With thousands of men off fighting in the Civil War, the government hired women and girls--some as young as ten--to make millions of rounds of ammunition. Poor immigrant girls and widows paid the price for carelessness at three major arsenals. Many of these workers were killed, blown up and burned beyond recognition.
As Steve Sheinkin did with The Port Chicago 50, Tanya Anderson in Gunpowder Girls tells an amazing war story that finally gives its subjects their due. Hidden history comes alive through primary-source research and page-turning narrative.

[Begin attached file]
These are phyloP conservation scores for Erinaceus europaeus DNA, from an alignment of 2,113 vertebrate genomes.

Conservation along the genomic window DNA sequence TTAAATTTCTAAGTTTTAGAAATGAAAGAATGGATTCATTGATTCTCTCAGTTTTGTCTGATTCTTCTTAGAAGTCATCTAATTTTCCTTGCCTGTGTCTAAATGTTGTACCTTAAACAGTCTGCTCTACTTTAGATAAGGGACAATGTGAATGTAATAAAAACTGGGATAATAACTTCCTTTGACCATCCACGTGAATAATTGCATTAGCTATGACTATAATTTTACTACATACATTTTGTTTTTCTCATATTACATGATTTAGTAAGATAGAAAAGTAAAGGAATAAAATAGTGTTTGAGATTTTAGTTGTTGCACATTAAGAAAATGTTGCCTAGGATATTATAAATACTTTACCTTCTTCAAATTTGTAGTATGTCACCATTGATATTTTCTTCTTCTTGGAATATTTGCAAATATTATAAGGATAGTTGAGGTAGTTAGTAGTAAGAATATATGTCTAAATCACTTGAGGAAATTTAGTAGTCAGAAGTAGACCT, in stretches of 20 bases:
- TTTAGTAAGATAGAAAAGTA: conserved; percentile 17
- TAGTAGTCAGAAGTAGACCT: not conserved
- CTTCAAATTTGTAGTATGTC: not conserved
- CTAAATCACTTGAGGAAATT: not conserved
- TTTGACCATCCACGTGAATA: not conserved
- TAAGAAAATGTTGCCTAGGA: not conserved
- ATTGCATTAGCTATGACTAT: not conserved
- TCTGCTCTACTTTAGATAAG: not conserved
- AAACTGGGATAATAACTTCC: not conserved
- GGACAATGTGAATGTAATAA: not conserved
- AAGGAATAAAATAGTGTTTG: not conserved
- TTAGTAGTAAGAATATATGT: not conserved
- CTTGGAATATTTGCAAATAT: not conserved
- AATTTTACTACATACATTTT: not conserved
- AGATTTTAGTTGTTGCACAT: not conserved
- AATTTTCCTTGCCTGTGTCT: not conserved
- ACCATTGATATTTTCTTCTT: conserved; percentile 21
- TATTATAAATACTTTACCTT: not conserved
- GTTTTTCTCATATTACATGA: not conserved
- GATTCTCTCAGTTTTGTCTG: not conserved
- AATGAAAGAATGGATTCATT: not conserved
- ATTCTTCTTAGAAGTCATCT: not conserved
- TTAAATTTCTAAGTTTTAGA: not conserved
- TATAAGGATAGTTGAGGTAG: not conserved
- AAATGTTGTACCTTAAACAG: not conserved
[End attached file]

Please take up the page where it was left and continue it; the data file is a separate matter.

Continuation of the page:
Gunpowder Girls is a story of child labor and immigrant hopes and the cruel, endless demands of an all-consuming war.